I can’t speak for anyone else, but my biggest challenge as a teacher has always been keeping students engaged. Not the whole class. I’m good with about 85-90% of my students, but that additional 10-15% kept me up on many nights trying to figure out what else I could do to help them.
You know the students I’m talking about. Those easily distracted, need to move, and off task precious babies that are the ones who need to hang on to your every word, but just can’t seem to do so. It truly bothered me because I knew they were capable of excelling, but since they lost focus so frequently and consistently, they missed crucial steps or instructions that kept them performing below their true potential.
I had tried everything I could think of. Frequent redirection, chunking instructions and repeating them often, teaching and reteaching them in small groups, giving them individual copies of the lesson and checklists of what they needed to complete to help them stay on task. It would all work momentarily and then we’d be back to square one. It was exhausting and I knew something else had to exist that was a more permanent fix.
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The Power of Movement
Determined, I started to research. Almost immediately, I started stumbling across articles discussing ADD, ADHD and short attention spans. I also read through many articles that encouraged the power and benefit of movement during the instructional day for students with attention problems.
Using movement resonated with me because a few years ago I had been chosen to and worked to pilot a healthy initiative project in my school. My students had brain breaks throughout the day where we would stand, stretch and move after set periods of sitting.
Brain breaks are opportunities in a day where students are led in movement to give them a break from academic work or mental processes. Brain breaks are meant to help students relax or become re-energized and involve getting oxygen and blood to the brain with guided group movement. It also seeks to get students re-hydrated.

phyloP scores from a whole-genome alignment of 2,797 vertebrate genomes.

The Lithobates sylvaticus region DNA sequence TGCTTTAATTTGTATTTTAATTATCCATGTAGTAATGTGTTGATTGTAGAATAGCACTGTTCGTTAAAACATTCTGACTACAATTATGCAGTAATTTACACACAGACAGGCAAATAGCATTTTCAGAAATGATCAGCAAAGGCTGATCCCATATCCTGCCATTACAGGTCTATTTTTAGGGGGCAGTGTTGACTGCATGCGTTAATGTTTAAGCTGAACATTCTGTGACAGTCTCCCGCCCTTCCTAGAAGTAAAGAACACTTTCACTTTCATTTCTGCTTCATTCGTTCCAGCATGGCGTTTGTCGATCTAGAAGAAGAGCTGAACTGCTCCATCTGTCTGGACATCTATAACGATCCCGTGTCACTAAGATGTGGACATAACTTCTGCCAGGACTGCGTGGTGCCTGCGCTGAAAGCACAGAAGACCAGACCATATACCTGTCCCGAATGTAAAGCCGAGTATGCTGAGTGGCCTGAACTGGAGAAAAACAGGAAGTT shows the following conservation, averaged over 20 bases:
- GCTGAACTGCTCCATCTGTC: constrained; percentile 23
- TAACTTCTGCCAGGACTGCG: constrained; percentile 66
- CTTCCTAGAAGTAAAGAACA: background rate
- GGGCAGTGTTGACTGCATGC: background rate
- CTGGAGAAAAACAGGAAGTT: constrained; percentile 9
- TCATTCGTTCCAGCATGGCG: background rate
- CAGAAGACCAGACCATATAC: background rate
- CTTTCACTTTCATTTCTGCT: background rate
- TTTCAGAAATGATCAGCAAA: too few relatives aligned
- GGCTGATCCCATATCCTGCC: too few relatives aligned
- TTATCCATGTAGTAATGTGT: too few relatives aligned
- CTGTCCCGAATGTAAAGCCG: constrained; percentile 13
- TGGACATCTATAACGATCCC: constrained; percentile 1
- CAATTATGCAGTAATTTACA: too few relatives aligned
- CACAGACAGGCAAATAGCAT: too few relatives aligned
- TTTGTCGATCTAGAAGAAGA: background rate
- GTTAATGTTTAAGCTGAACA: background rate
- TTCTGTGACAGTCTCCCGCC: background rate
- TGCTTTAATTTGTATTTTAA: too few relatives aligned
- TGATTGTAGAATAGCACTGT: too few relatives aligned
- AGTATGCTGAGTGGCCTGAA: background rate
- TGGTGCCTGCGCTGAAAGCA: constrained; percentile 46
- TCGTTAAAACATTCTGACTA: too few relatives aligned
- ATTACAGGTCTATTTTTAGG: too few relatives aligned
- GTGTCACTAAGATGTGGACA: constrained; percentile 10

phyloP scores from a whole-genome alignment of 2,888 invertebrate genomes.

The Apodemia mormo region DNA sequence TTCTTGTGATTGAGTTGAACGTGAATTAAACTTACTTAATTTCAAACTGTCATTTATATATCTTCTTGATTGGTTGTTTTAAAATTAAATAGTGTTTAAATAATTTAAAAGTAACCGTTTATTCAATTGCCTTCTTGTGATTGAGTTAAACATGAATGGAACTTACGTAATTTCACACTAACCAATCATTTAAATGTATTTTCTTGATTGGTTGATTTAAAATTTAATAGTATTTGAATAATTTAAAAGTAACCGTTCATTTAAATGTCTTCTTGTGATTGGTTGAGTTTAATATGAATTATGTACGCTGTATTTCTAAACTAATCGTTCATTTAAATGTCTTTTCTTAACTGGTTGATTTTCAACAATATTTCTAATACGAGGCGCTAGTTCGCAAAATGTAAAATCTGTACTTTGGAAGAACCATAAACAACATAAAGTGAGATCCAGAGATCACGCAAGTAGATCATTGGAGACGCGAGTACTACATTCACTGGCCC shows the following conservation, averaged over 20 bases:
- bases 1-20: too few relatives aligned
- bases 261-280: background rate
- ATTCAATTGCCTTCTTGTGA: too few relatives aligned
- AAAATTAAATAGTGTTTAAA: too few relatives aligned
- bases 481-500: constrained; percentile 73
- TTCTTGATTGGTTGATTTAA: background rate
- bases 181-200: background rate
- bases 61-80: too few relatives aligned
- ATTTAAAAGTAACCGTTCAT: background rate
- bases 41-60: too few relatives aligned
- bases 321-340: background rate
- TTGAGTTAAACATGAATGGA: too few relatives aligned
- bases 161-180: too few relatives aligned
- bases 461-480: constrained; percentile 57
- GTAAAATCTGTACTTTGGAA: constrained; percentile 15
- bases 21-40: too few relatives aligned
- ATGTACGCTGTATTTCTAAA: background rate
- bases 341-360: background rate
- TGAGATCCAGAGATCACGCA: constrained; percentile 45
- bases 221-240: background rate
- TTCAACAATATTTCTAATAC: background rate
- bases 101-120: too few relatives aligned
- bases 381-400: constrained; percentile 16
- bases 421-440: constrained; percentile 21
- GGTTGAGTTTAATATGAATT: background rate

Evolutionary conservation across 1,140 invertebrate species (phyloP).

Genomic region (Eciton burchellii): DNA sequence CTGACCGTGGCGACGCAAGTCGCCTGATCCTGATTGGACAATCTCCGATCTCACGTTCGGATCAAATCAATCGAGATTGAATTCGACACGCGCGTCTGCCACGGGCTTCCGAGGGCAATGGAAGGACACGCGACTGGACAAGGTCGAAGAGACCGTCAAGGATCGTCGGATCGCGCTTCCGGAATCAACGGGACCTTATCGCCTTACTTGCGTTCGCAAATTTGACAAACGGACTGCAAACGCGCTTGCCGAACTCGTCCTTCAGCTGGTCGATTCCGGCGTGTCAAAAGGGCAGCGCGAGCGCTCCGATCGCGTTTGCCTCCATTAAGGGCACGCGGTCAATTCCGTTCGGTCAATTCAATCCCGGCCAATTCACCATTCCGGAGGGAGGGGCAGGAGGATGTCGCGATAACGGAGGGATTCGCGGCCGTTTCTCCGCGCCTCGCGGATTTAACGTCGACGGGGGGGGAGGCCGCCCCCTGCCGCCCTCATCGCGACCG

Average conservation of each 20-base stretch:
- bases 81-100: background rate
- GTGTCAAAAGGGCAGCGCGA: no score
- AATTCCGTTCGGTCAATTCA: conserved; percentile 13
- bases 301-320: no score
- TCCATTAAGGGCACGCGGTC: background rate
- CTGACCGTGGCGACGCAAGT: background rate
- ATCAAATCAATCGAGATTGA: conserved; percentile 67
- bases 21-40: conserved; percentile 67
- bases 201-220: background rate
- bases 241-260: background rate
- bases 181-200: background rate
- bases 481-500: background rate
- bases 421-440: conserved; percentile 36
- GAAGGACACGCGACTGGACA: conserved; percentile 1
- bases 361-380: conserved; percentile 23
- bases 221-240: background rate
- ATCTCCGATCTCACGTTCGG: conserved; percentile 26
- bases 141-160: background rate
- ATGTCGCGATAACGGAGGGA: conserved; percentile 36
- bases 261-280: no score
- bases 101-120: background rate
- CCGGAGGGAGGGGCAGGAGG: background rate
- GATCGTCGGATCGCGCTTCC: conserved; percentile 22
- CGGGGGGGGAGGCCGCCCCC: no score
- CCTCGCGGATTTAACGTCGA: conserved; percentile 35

In our fitness program, students were led through classroom aerobic type activities by their teacher for about 5-7 minutes at set intervals throughout the day. Students also received pedometers to track their steps per day to ensure they were receiving an appropriate level of movement daily.
As I recalled the success of that program, I started investigating ways that students could move, without too much interruption in the instructional day or without disturbing other students. Enter my discovery of flexible seating.
What is Flexible Seating?
I had heard the term mentioned before, but really didn’t have any thorough understanding of the concept beyond the fact that their classrooms looked cool and expensive. The more I dug into researching flexible seating was the more I became convinced that it was the solution to my problems.
Flexible seating is the use of varied seating options within a classroom setting to give students opportunities to move and sit in an area that makes them feel comfortable. It has gained popularity in recent years and there are schools of research that fiercely advocate or disagree with flexible seating.
When I started my research, I was intrigued, but unsure. However, as I looked at the different flexible seating elementary options and thought about the problems I was trying to address in my classroom, I couldn’t help but think that flexible seating would be a great way to help that 10-15% of students I was so worried about.
I was excited about the potential success of flexible seating in my room since I was searching for a way to encourage sustained reading and writing (which requires students to sit for the most part). After doing my due diligence, I started specifically looking into the different types of flexible seating options to see which were the best, most highly recommended and wouldn’t cost an arm and a leg.
Funding and Seating Options
Though I found some decent deals, it was still way beyond what I could afford on my own, so I decided to start a Donors Choose project to fund my Flexible Seating Mission. For my classroom, I decided to include yoga balls, wobble chairs, a low table and floor pillows, crate seats a sofa and stools. Most of these could be easily moved to facilitate group or independent work, with minimal effort.
As I mentioned before, my main focus was in creating a setting that would encourage sustained reading and writing, so my flexible seating options speak to comfort and snuggling up with a good book or journal.
I also wanted seating that would suit a wide range of students since I teach students in Kindergarten through 5th grade. The seating options needed to be appropriate at each grade level and accessible to all the students.
I was fortunate enough to have my Donor’s Choose Project funded in less than 48 hours. Let me know if you’d like a blog post on how to write and be successful on Donors Choose. They were instrumental in getting my flexible seating classroom executed. Since most of my items came from Amazon, they were also shipped and delivered very quickly.
Unveiling and Expectations: Flexible Seating Classroom Management